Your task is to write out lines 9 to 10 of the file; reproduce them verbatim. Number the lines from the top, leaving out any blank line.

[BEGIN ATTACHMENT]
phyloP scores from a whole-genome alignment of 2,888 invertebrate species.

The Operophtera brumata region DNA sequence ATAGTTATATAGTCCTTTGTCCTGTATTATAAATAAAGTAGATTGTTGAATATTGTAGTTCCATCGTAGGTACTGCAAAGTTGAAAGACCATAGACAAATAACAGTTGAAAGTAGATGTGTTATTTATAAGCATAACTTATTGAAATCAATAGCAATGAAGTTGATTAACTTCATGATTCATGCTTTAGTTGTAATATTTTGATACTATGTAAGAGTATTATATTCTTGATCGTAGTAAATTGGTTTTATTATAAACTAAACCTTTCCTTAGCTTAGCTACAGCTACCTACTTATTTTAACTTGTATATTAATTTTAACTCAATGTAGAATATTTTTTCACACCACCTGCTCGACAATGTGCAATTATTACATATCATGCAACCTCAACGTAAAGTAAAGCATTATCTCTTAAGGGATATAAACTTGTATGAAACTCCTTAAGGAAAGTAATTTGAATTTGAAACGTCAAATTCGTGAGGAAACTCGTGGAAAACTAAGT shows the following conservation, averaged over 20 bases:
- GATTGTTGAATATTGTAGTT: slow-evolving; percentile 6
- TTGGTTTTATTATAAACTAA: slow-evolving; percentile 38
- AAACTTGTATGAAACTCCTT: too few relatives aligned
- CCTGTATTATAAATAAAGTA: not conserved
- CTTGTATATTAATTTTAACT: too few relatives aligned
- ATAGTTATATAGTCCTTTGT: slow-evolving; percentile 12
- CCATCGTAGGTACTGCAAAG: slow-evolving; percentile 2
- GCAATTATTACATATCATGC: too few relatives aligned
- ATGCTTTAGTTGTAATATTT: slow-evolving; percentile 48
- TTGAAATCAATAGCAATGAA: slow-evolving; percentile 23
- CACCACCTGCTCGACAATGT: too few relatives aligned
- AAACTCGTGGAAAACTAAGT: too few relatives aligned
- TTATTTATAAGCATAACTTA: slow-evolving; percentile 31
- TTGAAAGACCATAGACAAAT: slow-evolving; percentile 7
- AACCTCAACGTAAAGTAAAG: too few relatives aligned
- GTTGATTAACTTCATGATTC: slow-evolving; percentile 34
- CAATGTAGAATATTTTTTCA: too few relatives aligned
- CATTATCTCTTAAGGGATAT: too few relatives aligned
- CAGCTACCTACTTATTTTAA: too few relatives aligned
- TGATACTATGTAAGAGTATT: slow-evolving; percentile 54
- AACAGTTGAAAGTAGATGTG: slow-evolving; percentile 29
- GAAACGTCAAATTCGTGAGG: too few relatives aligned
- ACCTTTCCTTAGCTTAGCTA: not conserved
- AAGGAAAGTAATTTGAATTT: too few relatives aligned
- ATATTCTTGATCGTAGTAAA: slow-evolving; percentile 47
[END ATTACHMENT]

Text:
- CCATCGTAGGTACTGCAAAG: slow-evolving; percentile 2
- GCAATTATTACATATCATGC: too few relatives aligned